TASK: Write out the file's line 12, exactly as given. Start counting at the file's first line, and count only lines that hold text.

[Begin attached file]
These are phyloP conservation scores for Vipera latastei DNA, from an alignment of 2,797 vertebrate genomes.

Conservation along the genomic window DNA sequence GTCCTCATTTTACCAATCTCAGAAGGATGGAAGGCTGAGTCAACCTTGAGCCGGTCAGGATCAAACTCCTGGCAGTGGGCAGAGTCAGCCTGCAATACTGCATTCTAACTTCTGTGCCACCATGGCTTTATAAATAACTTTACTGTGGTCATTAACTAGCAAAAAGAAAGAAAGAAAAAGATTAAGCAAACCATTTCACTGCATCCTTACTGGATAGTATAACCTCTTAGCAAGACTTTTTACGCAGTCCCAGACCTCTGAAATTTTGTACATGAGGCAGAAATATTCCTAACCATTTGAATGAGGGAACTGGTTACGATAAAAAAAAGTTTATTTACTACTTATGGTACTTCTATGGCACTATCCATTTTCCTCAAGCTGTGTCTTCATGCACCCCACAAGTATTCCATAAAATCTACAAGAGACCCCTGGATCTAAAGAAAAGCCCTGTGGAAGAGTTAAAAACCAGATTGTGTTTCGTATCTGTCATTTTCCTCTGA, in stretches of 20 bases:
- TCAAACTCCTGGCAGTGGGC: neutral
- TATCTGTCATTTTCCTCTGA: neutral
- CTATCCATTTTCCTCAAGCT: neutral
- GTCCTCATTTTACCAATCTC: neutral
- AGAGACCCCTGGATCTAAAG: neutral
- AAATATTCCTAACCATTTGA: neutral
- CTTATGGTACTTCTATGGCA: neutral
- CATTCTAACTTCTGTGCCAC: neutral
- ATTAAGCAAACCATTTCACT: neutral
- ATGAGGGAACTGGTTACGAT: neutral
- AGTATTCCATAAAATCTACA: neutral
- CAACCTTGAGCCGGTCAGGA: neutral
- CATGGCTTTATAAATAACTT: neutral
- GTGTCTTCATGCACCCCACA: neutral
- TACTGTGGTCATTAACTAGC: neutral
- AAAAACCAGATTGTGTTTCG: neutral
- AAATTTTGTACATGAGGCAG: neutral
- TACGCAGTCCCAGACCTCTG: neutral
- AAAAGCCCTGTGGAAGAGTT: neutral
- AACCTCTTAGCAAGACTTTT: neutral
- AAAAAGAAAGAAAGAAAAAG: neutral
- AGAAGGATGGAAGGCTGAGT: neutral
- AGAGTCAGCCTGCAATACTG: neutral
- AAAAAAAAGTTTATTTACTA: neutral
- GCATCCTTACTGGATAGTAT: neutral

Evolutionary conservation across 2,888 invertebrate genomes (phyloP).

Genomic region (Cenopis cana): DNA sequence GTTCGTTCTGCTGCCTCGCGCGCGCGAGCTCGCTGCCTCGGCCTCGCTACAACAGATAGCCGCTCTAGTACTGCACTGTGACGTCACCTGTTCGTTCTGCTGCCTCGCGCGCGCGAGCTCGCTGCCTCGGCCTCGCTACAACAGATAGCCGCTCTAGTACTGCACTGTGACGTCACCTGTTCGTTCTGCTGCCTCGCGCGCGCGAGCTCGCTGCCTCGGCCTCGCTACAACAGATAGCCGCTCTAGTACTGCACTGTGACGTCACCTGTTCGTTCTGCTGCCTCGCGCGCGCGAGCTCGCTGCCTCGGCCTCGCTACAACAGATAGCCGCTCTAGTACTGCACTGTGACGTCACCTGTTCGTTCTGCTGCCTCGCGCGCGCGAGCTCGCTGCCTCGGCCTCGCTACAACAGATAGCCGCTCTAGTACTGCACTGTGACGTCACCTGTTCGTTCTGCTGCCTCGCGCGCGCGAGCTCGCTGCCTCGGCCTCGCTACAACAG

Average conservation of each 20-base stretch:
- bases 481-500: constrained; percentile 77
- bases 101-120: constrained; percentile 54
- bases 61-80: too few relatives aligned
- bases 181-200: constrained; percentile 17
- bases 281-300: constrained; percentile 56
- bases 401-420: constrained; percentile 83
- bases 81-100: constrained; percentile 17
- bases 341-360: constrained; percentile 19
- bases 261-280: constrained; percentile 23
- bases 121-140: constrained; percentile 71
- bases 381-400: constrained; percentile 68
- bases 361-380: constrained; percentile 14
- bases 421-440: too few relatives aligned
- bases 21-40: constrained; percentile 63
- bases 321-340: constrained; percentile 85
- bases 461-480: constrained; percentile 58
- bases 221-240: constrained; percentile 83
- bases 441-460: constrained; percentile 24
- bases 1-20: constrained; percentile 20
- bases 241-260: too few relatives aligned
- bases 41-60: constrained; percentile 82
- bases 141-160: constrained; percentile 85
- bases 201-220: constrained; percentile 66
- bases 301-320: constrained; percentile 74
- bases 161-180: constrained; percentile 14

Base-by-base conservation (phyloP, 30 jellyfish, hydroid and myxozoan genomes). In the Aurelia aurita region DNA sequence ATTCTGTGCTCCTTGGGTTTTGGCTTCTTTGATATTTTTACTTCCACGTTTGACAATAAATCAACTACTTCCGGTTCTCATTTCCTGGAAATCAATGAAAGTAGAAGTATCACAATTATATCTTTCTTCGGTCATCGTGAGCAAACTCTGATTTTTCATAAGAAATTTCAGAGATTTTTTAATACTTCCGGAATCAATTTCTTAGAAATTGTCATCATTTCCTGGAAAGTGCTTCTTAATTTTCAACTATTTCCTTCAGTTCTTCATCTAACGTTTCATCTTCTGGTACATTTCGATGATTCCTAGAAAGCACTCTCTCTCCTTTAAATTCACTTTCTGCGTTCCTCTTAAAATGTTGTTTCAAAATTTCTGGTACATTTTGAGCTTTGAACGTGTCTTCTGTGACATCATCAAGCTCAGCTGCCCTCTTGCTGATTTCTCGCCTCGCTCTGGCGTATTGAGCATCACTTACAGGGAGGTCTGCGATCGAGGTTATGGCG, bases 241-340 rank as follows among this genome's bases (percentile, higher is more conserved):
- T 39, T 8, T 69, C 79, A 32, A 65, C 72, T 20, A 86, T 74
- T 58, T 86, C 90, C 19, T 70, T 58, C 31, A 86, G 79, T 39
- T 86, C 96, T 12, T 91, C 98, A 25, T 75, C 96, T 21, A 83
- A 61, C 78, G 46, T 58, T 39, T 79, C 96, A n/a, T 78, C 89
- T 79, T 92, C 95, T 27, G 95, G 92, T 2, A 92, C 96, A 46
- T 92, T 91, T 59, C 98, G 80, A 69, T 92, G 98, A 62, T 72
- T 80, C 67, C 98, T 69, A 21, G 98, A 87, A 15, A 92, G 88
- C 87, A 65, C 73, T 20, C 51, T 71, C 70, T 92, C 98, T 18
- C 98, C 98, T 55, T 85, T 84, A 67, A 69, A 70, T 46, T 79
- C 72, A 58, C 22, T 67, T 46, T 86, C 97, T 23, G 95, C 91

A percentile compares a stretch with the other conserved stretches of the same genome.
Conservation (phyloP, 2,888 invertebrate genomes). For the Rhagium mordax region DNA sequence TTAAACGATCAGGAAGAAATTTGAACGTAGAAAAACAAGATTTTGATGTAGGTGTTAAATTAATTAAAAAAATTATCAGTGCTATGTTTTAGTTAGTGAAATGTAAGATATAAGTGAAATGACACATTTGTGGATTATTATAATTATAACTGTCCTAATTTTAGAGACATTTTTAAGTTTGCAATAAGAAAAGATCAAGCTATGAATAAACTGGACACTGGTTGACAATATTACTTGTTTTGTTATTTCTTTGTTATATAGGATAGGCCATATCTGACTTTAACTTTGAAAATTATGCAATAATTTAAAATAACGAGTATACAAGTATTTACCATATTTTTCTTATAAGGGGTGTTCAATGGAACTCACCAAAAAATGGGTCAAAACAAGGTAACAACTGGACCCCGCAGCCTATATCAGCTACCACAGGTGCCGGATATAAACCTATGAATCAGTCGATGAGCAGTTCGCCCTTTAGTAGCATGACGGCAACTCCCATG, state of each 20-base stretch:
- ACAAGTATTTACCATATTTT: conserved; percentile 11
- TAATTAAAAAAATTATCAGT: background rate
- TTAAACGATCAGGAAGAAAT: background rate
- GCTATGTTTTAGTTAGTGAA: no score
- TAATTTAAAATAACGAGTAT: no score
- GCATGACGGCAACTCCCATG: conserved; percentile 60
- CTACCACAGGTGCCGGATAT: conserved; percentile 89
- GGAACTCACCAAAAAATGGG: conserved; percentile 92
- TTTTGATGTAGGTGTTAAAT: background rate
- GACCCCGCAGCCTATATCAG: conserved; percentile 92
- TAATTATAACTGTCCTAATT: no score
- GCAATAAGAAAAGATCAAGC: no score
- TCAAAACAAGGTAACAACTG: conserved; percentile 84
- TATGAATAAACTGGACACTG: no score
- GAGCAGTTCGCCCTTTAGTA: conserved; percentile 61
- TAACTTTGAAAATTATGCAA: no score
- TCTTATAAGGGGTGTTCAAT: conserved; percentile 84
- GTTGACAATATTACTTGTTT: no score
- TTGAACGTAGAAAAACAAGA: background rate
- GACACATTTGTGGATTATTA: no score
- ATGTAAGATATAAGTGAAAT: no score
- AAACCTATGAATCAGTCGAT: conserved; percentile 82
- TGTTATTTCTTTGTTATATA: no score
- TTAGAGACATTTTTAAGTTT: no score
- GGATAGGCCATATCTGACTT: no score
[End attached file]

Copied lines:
- ATGAGGGAACTGGTTACGAT: neutral